Nigeria’s government plans to guarantee bonds sold by companies involved in large-scale road, rail and power projects in Africa’s most populous nation, according to the Debt Management Office.
The framework for “issuing the sovereign guarantees is still being fine-tuned,” Patience Oniha, executive director in charge of market development at the Abuja-based DMO, said in an e-mailed response to questions. She didn’t give details of the companies that may benefit from the debt guarantees.
Power supply in Nigeria, Africa’s largest oil producer, is less than half demand, causing regular blackouts in a nation of more than 160 million people. President Goodluck Jonathan plans to sell six power plants and majority stakes in 11 power-distribution companies to end a state monopoly.
Debt guarantees will enable companies to fund projects that “they may ordinarily have been unable to embark upon due to inability to access large and long-term capital required,” Oniha said. The program is “intended to be used as a means of supporting private sector operators who are involved in projects that have large macroeconomic benefits either alone or in partnership with the government.”
Investment in infrastructure has failed to keep pace with an economy that’s expanded 6 percent or more every year since 2006, according to data from the International Monetary Fund. Nigeria, the fifth-biggest source of crude oil to the U.S., imports about 70 percent of its fuel because of a lack of refining capacity.
“The guarantee is necessary to win investors’ confidence in the bonds since the projects are long-term and will require long gestation to begin to pay off,” Chris Okoro, a bond analyst at Gosord Securities Ltd. in Lagos, said in a phone interview today. “The high cost of doing business in the country and policy inconsistencies raise the risk perception in borrowing.”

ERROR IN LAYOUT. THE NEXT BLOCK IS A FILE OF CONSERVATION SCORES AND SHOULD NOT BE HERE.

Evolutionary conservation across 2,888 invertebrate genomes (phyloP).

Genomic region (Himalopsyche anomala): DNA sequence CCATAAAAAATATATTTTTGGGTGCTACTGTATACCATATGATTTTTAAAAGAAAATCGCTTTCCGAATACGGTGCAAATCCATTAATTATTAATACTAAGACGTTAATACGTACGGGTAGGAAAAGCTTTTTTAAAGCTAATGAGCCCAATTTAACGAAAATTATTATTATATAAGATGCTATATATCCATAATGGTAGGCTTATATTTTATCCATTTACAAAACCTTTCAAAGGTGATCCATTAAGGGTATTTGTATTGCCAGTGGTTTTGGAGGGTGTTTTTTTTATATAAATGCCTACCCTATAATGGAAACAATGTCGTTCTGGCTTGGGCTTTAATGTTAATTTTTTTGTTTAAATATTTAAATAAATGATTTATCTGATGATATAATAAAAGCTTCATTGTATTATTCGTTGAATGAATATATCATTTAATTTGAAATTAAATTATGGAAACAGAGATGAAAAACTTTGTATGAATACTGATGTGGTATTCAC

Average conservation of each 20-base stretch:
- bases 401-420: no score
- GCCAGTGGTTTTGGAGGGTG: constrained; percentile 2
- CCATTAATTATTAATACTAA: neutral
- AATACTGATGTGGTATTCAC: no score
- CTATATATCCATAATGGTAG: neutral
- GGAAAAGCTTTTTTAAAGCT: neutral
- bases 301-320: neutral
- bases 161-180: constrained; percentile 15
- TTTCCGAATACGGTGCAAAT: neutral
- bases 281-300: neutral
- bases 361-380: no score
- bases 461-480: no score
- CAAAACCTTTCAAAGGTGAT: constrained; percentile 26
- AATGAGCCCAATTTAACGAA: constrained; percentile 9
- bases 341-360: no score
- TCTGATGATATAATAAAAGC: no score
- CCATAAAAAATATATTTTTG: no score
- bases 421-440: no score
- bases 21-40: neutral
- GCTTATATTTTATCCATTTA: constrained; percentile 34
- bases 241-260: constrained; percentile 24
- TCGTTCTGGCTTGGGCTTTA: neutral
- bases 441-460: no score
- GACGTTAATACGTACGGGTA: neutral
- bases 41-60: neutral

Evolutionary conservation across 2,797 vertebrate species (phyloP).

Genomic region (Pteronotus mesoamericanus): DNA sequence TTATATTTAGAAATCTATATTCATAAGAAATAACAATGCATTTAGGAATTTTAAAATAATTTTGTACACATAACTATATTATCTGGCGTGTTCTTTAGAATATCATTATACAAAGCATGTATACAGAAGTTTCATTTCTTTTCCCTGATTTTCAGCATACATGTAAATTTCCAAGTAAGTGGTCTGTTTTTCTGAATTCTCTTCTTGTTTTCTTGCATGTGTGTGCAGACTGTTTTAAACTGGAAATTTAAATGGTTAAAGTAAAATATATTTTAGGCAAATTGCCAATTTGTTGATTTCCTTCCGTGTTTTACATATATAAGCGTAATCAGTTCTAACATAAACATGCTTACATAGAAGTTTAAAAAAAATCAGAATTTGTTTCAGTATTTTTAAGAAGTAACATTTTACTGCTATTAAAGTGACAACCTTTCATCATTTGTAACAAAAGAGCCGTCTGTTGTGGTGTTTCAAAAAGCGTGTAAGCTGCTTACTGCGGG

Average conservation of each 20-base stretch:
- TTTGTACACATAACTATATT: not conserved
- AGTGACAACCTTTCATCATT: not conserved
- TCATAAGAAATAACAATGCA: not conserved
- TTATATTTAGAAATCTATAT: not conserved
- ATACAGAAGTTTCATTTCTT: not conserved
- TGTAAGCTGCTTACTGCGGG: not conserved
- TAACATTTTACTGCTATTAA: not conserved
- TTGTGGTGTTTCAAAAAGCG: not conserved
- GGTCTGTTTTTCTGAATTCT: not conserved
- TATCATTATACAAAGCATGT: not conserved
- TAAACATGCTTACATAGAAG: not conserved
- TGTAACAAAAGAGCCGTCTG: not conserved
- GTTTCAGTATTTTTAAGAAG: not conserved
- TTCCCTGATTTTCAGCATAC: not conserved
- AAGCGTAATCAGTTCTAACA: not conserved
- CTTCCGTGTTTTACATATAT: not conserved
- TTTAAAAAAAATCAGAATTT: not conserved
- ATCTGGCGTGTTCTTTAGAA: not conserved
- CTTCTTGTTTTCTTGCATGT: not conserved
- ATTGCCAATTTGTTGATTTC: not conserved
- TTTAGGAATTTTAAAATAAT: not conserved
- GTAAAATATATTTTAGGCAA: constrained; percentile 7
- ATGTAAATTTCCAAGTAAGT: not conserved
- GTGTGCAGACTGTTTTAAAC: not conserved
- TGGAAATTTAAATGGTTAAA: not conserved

Nigeria’s corporate bond market is limited. United Bank for Africa Plc sold 35 billion naira ($222 million) of bonds last year, while Flour Mills of Nigeria Plc raised 70 billion naira in a bond sale in 2010.
Sovereign guarantees will also reduce the need for the government to borrow directly from capital markets to finance infrastructure projects, Oniha said.
The Finance Ministry said in its December budget plan it will borrow 794 billion naira on the local capital market in 2012 to finance a budget deficit that’s set to reach 2.97 percent of gross domestic product this year. The DMO has had to postpone its monthly bond auctions twice this year as borrowing costs increased.
“In view of the high interest rate environment, occasioned by tight monetary policy stance, a moderation in government borrowing would be positive,” Central Bank of Nigeria Governor Lamido Sanusi said on March 20. Government debt stood at 17.8 percent of gross domestic product in 2011, while the ratio of debt-service to government revenue was 19.1 percent, he said.
The central bank has raised its benchmark interest rate by 6 percentage points to a record 12 percent since September 2010.
The yield on Nigeria’s $500 million of Eurobonds due 2021 fell to a record low of 5.39 percent today, 81 basis points down from the beginning of the year. The yield on the government bond due 2015 was unchanged at 15.46 percent, according to prices available on the website of the Financial Markets Dealers Association.